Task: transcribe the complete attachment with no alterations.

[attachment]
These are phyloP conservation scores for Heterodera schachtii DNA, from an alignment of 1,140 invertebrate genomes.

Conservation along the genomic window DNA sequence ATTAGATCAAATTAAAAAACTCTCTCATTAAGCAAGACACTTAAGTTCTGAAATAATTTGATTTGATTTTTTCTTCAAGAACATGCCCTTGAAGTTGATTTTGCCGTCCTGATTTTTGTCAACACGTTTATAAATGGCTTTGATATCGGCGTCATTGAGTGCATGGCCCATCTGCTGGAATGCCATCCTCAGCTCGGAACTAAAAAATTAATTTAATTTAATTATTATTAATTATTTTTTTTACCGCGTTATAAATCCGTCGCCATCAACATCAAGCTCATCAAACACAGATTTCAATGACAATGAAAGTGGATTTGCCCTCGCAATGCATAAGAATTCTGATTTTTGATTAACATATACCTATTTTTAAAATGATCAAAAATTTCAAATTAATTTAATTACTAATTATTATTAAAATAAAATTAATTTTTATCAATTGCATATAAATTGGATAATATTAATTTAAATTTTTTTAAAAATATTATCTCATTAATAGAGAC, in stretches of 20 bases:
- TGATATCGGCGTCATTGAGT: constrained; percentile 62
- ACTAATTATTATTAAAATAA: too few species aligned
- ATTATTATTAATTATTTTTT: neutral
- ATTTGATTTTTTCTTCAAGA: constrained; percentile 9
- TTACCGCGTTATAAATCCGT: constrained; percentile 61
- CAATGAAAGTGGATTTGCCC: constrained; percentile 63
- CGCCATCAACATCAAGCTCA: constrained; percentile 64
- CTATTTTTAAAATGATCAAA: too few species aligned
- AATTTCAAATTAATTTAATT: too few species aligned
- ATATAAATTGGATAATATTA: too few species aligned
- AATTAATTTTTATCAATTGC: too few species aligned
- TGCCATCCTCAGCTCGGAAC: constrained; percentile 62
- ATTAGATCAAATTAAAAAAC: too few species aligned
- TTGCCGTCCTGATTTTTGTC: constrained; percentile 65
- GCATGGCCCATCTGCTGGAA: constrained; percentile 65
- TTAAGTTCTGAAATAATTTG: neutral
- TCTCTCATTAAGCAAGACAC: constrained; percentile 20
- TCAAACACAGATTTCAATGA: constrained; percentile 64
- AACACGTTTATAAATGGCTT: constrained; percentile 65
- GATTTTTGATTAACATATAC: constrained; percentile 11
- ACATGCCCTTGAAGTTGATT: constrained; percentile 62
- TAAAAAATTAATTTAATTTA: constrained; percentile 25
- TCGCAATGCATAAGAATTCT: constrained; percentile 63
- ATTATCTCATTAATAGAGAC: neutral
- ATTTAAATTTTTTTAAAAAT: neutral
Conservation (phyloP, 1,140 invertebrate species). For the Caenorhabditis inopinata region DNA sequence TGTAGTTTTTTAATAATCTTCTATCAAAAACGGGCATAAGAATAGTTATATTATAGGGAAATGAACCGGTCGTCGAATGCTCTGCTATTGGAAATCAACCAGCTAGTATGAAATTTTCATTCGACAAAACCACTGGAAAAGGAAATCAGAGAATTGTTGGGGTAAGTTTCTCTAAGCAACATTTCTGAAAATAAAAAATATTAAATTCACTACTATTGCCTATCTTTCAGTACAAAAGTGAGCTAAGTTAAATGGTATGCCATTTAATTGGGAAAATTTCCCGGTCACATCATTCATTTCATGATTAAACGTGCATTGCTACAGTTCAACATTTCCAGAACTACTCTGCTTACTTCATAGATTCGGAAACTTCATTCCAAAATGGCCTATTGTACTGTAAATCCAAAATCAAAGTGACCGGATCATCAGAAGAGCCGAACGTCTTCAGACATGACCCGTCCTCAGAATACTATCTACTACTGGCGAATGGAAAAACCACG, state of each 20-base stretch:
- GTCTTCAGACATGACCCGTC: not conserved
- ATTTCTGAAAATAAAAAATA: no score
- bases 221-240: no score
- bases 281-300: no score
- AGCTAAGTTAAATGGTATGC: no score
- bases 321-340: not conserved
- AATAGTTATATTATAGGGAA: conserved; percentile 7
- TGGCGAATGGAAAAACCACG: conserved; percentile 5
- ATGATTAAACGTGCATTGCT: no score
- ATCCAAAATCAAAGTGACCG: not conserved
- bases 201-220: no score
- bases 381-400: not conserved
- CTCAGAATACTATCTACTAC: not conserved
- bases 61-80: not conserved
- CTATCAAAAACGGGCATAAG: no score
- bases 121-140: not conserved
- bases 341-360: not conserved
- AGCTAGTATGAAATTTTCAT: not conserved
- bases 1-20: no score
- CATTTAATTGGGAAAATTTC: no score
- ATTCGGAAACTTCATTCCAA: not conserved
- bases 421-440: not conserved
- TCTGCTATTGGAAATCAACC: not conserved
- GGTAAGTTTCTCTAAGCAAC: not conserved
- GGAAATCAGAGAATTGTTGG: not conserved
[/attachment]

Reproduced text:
These are phyloP conservation scores for Heterodera schachtii DNA, from an alignment of 1,140 invertebrate genomes.

Conservation along the genomic window DNA sequence ATTAGATCAAATTAAAAAACTCTCTCATTAAGCAAGACACTTAAGTTCTGAAATAATTTGATTTGATTTTTTCTTCAAGAACATGCCCTTGAAGTTGATTTTGCCGTCCTGATTTTTGTCAACACGTTTATAAATGGCTTTGATATCGGCGTCATTGAGTGCATGGCCCATCTGCTGGAATGCCATCCTCAGCTCGGAACTAAAAAATTAATTTAATTTAATTATTATTAATTATTTTTTTTACCGCGTTATAAATCCGTCGCCATCAACATCAAGCTCATCAAACACAGATTTCAATGACAATGAAAGTGGATTTGCCCTCGCAATGCATAAGAATTCTGATTTTTGATTAACATATACCTATTTTTAAAATGATCAAAAATTTCAAATTAATTTAATTACTAATTATTATTAAAATAAAATTAATTTTTATCAATTGCATATAAATTGGATAATATTAATTTAAATTTTTTTAAAAATATTATCTCATTAATAGAGAC, in stretches of 20 bases:
- TGATATCGGCGTCATTGAGT: constrained; percentile 62
- ACTAATTATTATTAAAATAA: too few species aligned
- ATTATTATTAATTATTTTTT: neutral
- ATTTGATTTTTTCTTCAAGA: constrained; percentile 9
- TTACCGCGTTATAAATCCGT: constrained; percentile 61
- CAATGAAAGTGGATTTGCCC: constrained; percentile 63
- CGCCATCAACATCAAGCTCA: constrained; percentile 64
- CTATTTTTAAAATGATCAAA: too few species aligned
- AATTTCAAATTAATTTAATT: too few species aligned
- ATATAAATTGGATAATATTA: too few species aligned
- AATTAATTTTTATCAATTGC: too few species aligned
- TGCCATCCTCAGCTCGGAAC: constrained; percentile 62
- ATTAGATCAAATTAAAAAAC: too few species aligned
- TTGCCGTCCTGATTTTTGTC: constrained; percentile 65
- GCATGGCCCATCTGCTGGAA: constrained; percentile 65
- TTAAGTTCTGAAATAATTTG: neutral
- TCTCTCATTAAGCAAGACAC: constrained; percentile 20
- TCAAACACAGATTTCAATGA: constrained; percentile 64
- AACACGTTTATAAATGGCTT: constrained; percentile 65
- GATTTTTGATTAACATATAC: constrained; percentile 11
- ACATGCCCTTGAAGTTGATT: constrained; percentile 62
- TAAAAAATTAATTTAATTTA: constrained; percentile 25
- TCGCAATGCATAAGAATTCT: constrained; percentile 63
- ATTATCTCATTAATAGAGAC: neutral
- ATTTAAATTTTTTTAAAAAT: neutral
Conservation (phyloP, 1,140 invertebrate species). For the Caenorhabditis inopinata region DNA sequence TGTAGTTTTTTAATAATCTTCTATCAAAAACGGGCATAAGAATAGTTATATTATAGGGAAATGAACCGGTCGTCGAATGCTCTGCTATTGGAAATCAACCAGCTAGTATGAAATTTTCATTCGACAAAACCACTGGAAAAGGAAATCAGAGAATTGTTGGGGTAAGTTTCTCTAAGCAACATTTCTGAAAATAAAAAATATTAAATTCACTACTATTGCCTATCTTTCAGTACAAAAGTGAGCTAAGTTAAATGGTATGCCATTTAATTGGGAAAATTTCCCGGTCACATCATTCATTTCATGATTAAACGTGCATTGCTACAGTTCAACATTTCCAGAACTACTCTGCTTACTTCATAGATTCGGAAACTTCATTCCAAAATGGCCTATTGTACTGTAAATCCAAAATCAAAGTGACCGGATCATCAGAAGAGCCGAACGTCTTCAGACATGACCCGTCCTCAGAATACTATCTACTACTGGCGAATGGAAAAACCACG, state of each 20-base stretch:
- GTCTTCAGACATGACCCGTC: not conserved
- ATTTCTGAAAATAAAAAATA: no score
- bases 221-240: no score
- bases 281-300: no score
- AGCTAAGTTAAATGGTATGC: no score
- bases 321-340: not conserved
- AATAGTTATATTATAGGGAA: conserved; percentile 7
- TGGCGAATGGAAAAACCACG: conserved; percentile 5
- ATGATTAAACGTGCATTGCT: no score
- ATCCAAAATCAAAGTGACCG: not conserved
- bases 201-220: no score
- bases 381-400: not conserved
- CTCAGAATACTATCTACTAC: not conserved
- bases 61-80: not conserved
- CTATCAAAAACGGGCATAAG: no score
- bases 121-140: not conserved
- bases 341-360: not conserved
- AGCTAGTATGAAATTTTCAT: not conserved
- bases 1-20: no score
- CATTTAATTGGGAAAATTTC: no score
- ATTCGGAAACTTCATTCCAA: not conserved
- bases 421-440: not conserved
- TCTGCTATTGGAAATCAACC: not conserved
- GGTAAGTTTCTCTAAGCAAC: not conserved
- GGAAATCAGAGAATTGTTGG: not conserved